One of my first mentors in personal development, Earl Nightingale, referred to the word “attitude” as both “The Magic Word” and one of the most important words in the English language. As with much of what Earl wrote and talked about, he was right on with this idea.
As a life-long student of success and failure, I’ve found that our attitude is the single greatest factor in determining how we experience life. It’s not an overstatement to say that it’s the strongest force behind the results we achieve.
Your attitude is a mixture of your philosophy of life, your beliefs, your expectations, and your emotions. What you feel and experience in life is primarily coming from your attitude, your outlook on life.
Perhaps attitude can best be defined as a settled way of thinking or feeling about someone or something, typically in a way that is reflected in a person’s behavior. It’s hard to obtain good or great results in life without a good or great attitude.
How would you rate your attitude? As with all success concepts, attitude is not the only factor involved in what you achieve (or don’t achieve), but it’s right up there at the top.
Consider for a moment the attitudes of the people you’ve been around most of your life. Would you describe the general attitude in your environment both past and present to be poor, good, or great? Think about the attitude of your parents and other relatives as well as all of the people you are around on a daily basis right now. And how about the attitude that you bring to your environment? Would you describe it as poor, good, or great?
When clients tell me about the environment they experience on a daily basis, I often suggest the following method for sorting things out. If your environment, including the people you are currently around, reflects a poor attitude, consider using some strategic disassociation; if your environment is good, but not what you most want in your life, consider limiting the negative associations. If your environment is great, look for ways to expand your association with those people that most inspire you to grow. This is one of those concepts that is deceptively simple, yet all encompassing when it comes to how we experience life.
For the next 30 days, try cultivating a great attitude in all of your dealings with the world. I can promise you that this won’t be easy at first, especially if this isn’t something you have spent a lot of time previously thinking about or working on. However, if you’ll keep at it for a sufficient amount of time, you’ll soon discover that you are developing a new pattern of behavior that will impact every area of your life in ways that you can’t even imagine.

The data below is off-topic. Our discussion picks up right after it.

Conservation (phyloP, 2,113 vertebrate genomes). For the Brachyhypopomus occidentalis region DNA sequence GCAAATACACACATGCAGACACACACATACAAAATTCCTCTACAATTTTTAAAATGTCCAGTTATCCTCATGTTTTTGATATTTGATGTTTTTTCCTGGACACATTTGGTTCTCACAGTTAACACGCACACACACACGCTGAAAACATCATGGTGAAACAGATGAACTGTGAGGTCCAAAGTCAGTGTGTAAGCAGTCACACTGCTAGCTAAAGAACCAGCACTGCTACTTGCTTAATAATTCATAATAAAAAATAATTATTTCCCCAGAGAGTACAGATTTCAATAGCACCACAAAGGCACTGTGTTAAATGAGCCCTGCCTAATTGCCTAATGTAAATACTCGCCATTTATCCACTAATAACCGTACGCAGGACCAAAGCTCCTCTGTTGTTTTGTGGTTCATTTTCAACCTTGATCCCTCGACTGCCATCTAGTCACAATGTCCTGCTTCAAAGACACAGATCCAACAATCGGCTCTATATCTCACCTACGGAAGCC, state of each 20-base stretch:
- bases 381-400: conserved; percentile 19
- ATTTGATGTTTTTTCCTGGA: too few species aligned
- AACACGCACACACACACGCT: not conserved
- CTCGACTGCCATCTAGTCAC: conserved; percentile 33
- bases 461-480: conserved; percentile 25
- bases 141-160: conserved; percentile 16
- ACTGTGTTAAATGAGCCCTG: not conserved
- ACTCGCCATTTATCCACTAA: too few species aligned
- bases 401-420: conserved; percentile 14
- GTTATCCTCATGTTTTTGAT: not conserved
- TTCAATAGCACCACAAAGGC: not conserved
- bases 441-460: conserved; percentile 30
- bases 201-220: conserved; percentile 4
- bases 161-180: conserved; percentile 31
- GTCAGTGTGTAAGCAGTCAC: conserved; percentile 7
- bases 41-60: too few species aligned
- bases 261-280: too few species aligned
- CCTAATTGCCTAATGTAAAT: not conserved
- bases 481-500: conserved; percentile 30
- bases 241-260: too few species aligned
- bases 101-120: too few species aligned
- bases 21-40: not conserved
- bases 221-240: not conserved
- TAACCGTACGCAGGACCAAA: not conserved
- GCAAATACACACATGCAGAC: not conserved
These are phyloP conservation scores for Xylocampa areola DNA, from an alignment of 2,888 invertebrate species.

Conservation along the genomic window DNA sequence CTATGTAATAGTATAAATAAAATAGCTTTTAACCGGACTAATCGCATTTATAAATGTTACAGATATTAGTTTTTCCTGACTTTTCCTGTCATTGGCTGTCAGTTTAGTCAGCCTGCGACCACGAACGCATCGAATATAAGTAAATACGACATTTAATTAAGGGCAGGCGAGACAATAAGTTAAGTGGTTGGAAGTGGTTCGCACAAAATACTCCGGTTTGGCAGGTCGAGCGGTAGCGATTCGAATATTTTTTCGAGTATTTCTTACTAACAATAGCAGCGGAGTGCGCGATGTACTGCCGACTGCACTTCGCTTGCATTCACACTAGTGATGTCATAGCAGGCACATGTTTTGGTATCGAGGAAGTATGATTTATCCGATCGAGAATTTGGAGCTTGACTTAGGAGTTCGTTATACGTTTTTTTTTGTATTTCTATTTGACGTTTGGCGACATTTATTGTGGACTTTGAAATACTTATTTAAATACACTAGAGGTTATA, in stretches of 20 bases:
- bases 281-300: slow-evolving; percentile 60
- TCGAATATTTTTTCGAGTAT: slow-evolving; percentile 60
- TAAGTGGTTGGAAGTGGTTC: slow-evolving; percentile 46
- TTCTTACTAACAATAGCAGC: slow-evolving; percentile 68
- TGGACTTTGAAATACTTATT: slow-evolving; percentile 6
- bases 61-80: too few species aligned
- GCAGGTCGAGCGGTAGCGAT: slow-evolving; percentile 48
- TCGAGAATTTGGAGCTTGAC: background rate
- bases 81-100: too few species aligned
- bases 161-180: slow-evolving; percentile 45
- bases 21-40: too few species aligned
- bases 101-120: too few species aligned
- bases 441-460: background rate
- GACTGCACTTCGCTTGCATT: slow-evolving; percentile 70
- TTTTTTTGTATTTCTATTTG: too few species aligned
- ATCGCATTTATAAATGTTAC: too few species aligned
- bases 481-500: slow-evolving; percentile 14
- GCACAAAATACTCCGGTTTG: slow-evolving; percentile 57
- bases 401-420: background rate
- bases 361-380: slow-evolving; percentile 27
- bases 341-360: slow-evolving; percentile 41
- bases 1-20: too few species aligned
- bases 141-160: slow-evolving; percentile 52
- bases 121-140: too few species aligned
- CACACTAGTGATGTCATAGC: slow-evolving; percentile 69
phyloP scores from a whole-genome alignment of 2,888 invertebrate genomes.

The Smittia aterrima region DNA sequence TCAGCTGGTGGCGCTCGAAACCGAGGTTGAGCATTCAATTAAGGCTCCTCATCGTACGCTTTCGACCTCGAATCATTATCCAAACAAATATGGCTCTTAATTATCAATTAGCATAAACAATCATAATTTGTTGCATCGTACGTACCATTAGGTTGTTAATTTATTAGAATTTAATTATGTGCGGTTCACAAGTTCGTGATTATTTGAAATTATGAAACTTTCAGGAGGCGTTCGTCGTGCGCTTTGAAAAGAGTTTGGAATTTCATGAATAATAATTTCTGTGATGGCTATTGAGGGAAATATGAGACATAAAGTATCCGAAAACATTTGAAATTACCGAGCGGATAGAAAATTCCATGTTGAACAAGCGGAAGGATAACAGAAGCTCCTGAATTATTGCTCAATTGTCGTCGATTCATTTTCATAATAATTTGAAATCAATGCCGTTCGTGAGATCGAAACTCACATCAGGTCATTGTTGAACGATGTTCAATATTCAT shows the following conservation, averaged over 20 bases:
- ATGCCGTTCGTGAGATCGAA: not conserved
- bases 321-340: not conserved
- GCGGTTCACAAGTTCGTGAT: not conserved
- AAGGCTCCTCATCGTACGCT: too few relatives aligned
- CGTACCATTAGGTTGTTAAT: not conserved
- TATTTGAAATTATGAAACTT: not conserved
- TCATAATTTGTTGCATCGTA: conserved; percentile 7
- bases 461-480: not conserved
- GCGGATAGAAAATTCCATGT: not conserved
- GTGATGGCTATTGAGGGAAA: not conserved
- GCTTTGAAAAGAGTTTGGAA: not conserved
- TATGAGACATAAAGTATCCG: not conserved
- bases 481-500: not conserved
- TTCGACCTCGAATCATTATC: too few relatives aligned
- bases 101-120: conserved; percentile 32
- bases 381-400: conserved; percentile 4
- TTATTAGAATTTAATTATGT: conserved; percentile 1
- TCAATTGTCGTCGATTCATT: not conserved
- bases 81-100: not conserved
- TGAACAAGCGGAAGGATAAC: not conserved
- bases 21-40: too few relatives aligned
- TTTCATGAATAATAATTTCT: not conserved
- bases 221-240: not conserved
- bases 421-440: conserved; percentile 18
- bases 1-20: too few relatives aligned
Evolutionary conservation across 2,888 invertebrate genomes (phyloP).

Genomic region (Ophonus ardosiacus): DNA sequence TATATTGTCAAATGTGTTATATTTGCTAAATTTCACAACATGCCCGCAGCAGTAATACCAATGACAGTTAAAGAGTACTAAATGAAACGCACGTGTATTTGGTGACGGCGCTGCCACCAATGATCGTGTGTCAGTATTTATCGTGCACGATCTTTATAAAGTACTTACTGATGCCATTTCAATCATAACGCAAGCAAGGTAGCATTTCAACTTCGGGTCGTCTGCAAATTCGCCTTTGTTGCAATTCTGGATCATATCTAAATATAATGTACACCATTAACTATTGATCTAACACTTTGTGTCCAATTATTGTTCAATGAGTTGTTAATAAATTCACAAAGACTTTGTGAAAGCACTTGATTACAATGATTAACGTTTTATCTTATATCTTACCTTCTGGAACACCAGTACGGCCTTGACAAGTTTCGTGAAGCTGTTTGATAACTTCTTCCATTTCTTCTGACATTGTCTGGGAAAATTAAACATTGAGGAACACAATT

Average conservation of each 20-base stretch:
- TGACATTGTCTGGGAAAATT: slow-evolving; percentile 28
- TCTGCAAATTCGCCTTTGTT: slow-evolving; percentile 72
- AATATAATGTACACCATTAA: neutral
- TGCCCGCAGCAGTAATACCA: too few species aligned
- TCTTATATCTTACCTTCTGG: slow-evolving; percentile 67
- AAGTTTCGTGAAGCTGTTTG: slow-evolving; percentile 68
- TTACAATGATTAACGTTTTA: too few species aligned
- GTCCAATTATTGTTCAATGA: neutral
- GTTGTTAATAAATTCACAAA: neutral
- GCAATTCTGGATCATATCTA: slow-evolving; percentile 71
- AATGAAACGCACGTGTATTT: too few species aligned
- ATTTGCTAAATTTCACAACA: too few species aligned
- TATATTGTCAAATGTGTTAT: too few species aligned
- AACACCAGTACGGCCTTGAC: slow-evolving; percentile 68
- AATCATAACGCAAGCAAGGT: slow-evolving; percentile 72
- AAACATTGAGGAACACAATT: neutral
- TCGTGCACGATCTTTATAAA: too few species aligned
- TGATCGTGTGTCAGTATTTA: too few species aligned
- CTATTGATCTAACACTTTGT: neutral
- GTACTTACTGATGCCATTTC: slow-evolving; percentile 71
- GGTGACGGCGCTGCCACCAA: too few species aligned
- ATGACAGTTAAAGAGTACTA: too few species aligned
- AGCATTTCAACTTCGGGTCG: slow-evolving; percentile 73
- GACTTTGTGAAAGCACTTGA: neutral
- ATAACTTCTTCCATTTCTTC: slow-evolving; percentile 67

Work on making your attitude better every day and watch as new levels of synchronicity and serendipity come your way. We tend to get out of life what we expect, and our attitude is the key.
Focus your attitude using these two key words: Gratitude and Expectancy. First, be grateful for where you are in life and what you’ve already accomplished. In some ways, you’ve already won the grand prize in life. A scientist would tell you that your appearing on planet earth is beyond calculation or comprehension, especially if you happened to show up in a free country. So you’ve already won the lottery.
Second, expect the best. Cultivate an attitude of hopeful expectation. Work on expecting the best from life and watch how having great expectations leads to having even more to be grateful about.
Finally, commit the following three Earl Nightingale quotes to memory as a way to lock in place this most important idea:
- “Our attitude toward others determines their attitude toward us.”
- “We can let circumstances rule us, or we can take charge and rule our lives from within.”
- “Our environment, the world in which we live and work, is a mirror of our attitudes and expectations.”
Earl was often referred to as the “Dean of Personal Development.” It’s certainly not hard to see why.